Coding Projects

In the process of working with the 1D stellar evolution code MESA (Modules for Experiments in Stellar Astrophysics), I've written several helper utilites to more easily access data and to ease the process of starting MESA projects, installing and updating MESA, and other little tasks. All of these are open source projects hosted on GitHub.


MesaReader is a tool for accessing data in MESA output files for use in analysis and plotting. Versions are available for Python (intended to work with NumPy and Matplotlib) and Ruby (intended to work with Tioga).


MesaScript is a DSL (Domain Specific Language) for creating inlists in MESA. Inlists are typically static input files that do not allow for the use of variables, conditional statements, loops, or other niceties of computer languages. MesaScript gives inlists a more flexible, declarative syntax while sprinkling in the full power of the Ruby programming language, allowing for the automated creation of complex inlists. It's perfect for parameter space studies where large numbers of inlists must be created where only a few parameters change.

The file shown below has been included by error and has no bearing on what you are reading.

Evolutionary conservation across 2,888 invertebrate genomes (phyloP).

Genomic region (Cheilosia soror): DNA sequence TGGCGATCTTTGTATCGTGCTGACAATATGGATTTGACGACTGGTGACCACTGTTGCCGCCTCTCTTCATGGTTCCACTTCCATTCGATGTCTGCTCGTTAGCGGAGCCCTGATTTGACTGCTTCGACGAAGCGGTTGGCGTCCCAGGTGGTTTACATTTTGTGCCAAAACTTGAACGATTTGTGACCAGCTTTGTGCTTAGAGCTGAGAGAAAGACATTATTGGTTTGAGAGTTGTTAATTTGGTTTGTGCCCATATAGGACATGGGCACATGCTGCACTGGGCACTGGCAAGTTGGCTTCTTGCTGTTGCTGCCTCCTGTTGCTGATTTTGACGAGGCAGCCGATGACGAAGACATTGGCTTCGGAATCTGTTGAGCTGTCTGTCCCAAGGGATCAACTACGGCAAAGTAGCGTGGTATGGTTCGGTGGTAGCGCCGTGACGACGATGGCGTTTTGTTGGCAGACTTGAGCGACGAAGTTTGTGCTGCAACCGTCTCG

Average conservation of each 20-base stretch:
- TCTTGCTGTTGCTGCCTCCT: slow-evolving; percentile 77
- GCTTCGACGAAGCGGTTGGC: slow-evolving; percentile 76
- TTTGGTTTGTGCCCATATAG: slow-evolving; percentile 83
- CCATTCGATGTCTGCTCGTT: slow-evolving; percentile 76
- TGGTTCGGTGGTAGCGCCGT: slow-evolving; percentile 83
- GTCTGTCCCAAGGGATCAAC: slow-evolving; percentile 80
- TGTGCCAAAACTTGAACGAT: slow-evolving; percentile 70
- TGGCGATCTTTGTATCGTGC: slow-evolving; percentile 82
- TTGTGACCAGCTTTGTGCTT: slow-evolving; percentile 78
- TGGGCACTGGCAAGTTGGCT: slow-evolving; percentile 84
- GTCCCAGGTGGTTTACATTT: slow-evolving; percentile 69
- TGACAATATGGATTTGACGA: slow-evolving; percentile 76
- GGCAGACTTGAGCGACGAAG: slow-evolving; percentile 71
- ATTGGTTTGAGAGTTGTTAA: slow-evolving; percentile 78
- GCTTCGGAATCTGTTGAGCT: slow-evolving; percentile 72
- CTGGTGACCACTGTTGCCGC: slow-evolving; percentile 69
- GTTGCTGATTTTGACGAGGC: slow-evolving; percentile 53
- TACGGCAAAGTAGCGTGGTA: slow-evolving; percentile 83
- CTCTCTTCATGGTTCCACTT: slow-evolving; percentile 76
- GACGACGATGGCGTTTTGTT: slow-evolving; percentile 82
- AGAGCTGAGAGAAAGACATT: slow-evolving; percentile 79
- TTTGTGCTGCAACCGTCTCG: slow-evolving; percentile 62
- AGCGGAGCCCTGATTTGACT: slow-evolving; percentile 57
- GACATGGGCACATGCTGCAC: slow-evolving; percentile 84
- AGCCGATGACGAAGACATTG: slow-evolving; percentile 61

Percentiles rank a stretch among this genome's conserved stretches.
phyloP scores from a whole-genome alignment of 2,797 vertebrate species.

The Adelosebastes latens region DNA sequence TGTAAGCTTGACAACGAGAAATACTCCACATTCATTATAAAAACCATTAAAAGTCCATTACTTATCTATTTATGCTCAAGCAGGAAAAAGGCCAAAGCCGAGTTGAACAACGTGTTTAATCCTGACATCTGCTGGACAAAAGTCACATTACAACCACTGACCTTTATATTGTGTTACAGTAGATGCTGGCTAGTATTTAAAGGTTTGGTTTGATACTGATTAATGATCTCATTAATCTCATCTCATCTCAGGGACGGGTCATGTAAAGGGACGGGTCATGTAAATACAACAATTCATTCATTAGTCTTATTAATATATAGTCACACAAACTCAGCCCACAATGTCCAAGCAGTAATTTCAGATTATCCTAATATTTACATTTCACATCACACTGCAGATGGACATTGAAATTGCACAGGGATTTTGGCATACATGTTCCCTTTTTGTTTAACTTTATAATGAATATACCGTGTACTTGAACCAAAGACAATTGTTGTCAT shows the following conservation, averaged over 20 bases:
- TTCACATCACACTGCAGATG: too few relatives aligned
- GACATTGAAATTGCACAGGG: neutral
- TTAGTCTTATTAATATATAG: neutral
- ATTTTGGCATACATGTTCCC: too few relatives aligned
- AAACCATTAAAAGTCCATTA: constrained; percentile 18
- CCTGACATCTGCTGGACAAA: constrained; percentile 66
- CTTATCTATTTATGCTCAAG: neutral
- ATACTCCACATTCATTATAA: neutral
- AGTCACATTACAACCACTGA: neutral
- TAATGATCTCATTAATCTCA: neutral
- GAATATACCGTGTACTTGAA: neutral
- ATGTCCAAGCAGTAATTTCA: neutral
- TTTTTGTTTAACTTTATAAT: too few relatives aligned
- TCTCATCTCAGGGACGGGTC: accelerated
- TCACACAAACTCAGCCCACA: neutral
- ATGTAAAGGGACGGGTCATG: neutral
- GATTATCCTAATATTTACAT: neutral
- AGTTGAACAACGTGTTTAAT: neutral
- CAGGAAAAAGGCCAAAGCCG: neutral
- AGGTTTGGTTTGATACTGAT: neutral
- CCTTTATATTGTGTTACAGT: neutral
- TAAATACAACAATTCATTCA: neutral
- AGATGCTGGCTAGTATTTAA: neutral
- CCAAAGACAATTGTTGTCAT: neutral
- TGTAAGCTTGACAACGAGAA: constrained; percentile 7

MESA Command Line Tools

MESA command line tools, or mesa_cli, is, as you may guess, a command line tool that does various tasks associated with working with MESA. This tool is currently under development, but as of the last update to this site, it implements the following features via simple, one-line commands:

  • Determines current MESA version number
  • Summoning defaults files for different namelists
  • Installing a new version of MESA, updating login scripts (bash only)
  • Creation of a fresh work directory with a new name and optional MesaScript file
  • Copying of test suite cases with "de-test-suitification"
  • "Pointing" of general inlists named "inlist" to specific inlists

Planned development will add installation functionality to c shell users as well. Other feature requests are welcome!

Course Notes

After getting sick of taking bad hand-written notes for long enough, I decided to start bringing my laptop to my graduate courses to typeset my notes on the fly. As it turns out, other students were interested in having access to those notes, so they are now available on github as well.

Graduate Astrophysics

Most of these notes are not sufficiently proof-read and lack figures that were drawin in the class, so they are not considered complete with the possible exception of the notes for PHYS 232: Stellar Structure, which I sat through twice. Notes are available for the following astrophysics graduate courses:

Undergraduate Astrophysics

I also took notes for two of the undergraduate courses I was a teaching assistant for. These, too, have not been fully vetted and should be considered incomplete. Still, you may find them useful.